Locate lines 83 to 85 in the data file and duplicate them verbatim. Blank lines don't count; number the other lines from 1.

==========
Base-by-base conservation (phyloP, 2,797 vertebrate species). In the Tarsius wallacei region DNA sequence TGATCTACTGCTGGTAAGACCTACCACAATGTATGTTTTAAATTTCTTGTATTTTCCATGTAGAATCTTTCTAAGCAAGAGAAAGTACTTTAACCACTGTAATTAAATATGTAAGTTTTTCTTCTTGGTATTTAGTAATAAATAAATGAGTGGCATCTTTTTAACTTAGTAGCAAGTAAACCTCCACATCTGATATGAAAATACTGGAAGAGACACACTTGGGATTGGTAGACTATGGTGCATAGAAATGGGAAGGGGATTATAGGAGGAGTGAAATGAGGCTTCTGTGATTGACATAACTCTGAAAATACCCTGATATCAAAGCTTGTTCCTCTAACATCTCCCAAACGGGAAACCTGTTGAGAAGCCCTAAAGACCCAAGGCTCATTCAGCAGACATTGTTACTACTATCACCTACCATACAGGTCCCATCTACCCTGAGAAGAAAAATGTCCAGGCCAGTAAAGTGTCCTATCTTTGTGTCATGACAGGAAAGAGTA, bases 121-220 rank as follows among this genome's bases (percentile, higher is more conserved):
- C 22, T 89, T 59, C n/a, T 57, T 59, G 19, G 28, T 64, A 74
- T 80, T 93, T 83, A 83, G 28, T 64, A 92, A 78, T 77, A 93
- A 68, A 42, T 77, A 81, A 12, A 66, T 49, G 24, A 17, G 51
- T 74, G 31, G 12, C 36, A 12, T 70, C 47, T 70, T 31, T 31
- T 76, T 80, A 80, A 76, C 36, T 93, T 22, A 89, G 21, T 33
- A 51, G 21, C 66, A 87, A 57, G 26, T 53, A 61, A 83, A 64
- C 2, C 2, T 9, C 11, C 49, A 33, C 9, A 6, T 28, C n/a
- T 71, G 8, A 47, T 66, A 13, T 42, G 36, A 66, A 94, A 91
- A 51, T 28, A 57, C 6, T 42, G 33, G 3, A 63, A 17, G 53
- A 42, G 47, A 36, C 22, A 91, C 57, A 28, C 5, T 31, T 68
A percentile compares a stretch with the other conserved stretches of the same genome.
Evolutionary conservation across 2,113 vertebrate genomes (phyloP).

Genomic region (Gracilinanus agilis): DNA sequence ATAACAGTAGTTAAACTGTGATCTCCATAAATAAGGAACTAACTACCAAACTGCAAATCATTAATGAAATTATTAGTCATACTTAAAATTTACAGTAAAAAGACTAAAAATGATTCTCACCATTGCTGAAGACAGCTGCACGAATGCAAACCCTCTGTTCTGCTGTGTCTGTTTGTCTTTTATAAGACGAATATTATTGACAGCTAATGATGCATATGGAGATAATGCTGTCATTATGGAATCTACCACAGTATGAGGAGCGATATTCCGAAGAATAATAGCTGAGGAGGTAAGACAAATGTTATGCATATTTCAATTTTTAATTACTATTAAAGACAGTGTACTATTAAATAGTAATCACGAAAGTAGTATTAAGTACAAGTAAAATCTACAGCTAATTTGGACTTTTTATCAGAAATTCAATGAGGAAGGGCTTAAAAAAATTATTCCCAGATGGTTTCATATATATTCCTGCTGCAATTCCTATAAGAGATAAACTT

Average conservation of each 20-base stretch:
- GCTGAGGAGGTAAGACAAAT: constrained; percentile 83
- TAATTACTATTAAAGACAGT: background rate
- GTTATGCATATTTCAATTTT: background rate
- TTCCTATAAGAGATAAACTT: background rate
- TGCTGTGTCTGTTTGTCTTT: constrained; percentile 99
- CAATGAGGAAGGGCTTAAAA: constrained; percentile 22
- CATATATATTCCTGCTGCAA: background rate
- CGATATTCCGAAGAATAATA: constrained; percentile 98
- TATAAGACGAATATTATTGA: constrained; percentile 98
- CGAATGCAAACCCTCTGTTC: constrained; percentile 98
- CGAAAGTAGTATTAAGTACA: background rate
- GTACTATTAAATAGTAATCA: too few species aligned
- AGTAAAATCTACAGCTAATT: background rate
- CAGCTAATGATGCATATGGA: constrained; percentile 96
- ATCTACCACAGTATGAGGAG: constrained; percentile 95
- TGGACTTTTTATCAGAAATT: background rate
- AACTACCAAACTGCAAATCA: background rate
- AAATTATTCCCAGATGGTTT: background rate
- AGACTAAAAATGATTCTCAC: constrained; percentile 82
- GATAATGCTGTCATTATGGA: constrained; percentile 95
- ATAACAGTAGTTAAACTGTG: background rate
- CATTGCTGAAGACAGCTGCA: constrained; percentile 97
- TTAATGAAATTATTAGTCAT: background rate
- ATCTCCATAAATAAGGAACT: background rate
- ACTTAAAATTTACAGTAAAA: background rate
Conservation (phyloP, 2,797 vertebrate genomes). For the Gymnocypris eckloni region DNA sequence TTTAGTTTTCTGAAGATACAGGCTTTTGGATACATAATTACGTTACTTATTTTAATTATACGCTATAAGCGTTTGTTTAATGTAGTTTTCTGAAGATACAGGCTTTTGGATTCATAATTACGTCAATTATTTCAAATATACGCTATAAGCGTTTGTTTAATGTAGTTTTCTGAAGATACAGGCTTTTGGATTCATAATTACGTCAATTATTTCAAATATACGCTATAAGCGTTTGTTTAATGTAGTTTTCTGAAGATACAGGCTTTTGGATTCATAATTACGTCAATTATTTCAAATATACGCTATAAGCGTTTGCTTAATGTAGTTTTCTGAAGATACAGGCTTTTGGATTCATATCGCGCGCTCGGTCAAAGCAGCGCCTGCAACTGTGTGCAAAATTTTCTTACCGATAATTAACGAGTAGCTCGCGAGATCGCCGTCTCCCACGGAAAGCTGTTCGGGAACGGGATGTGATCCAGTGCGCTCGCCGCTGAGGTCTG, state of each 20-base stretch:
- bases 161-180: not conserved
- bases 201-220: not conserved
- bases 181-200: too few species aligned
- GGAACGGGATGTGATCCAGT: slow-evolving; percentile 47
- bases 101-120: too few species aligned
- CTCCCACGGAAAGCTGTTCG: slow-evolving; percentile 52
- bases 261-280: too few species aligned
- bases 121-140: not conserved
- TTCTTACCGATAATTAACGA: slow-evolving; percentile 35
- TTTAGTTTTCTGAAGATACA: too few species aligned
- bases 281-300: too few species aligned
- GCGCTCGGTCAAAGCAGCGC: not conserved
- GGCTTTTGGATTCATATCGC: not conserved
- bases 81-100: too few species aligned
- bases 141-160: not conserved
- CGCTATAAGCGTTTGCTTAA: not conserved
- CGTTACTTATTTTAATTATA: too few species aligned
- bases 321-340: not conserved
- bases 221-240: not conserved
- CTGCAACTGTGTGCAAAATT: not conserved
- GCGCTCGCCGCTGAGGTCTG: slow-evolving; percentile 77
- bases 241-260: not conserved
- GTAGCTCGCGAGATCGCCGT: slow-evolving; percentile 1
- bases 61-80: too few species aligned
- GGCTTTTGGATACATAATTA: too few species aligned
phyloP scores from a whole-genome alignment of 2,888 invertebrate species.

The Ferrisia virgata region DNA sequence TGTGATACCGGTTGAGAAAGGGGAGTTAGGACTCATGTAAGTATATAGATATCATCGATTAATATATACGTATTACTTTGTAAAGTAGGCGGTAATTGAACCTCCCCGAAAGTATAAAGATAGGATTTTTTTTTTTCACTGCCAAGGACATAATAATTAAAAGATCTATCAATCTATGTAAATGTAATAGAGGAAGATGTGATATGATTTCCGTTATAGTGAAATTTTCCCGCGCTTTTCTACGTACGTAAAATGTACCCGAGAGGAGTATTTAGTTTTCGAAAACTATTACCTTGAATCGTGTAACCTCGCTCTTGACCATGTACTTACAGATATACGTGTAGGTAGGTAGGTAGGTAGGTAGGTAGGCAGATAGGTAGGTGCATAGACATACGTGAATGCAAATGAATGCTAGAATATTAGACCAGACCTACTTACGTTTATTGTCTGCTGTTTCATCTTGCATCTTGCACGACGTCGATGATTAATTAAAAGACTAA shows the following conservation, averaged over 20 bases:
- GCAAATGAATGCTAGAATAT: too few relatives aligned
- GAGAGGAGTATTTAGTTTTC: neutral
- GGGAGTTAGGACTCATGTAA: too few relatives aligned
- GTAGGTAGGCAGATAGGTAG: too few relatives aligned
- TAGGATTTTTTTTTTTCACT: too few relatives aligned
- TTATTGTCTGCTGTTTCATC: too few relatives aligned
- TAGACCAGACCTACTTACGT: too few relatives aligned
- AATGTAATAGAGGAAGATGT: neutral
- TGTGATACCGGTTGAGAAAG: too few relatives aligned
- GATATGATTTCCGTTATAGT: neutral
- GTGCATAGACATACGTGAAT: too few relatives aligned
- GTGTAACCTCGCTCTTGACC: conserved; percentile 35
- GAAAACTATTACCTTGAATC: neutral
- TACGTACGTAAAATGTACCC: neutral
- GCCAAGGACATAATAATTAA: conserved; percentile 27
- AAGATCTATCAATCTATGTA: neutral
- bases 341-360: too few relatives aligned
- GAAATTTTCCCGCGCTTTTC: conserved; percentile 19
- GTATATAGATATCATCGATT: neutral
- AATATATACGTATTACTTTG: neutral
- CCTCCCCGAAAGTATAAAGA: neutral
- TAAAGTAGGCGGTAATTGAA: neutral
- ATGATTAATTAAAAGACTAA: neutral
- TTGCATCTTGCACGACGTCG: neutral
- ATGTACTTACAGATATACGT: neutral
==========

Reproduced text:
- GCCAAGGACATAATAATTAA: conserved; percentile 27
- AAGATCTATCAATCTATGTA: neutral
- bases 341-360: too few relatives aligned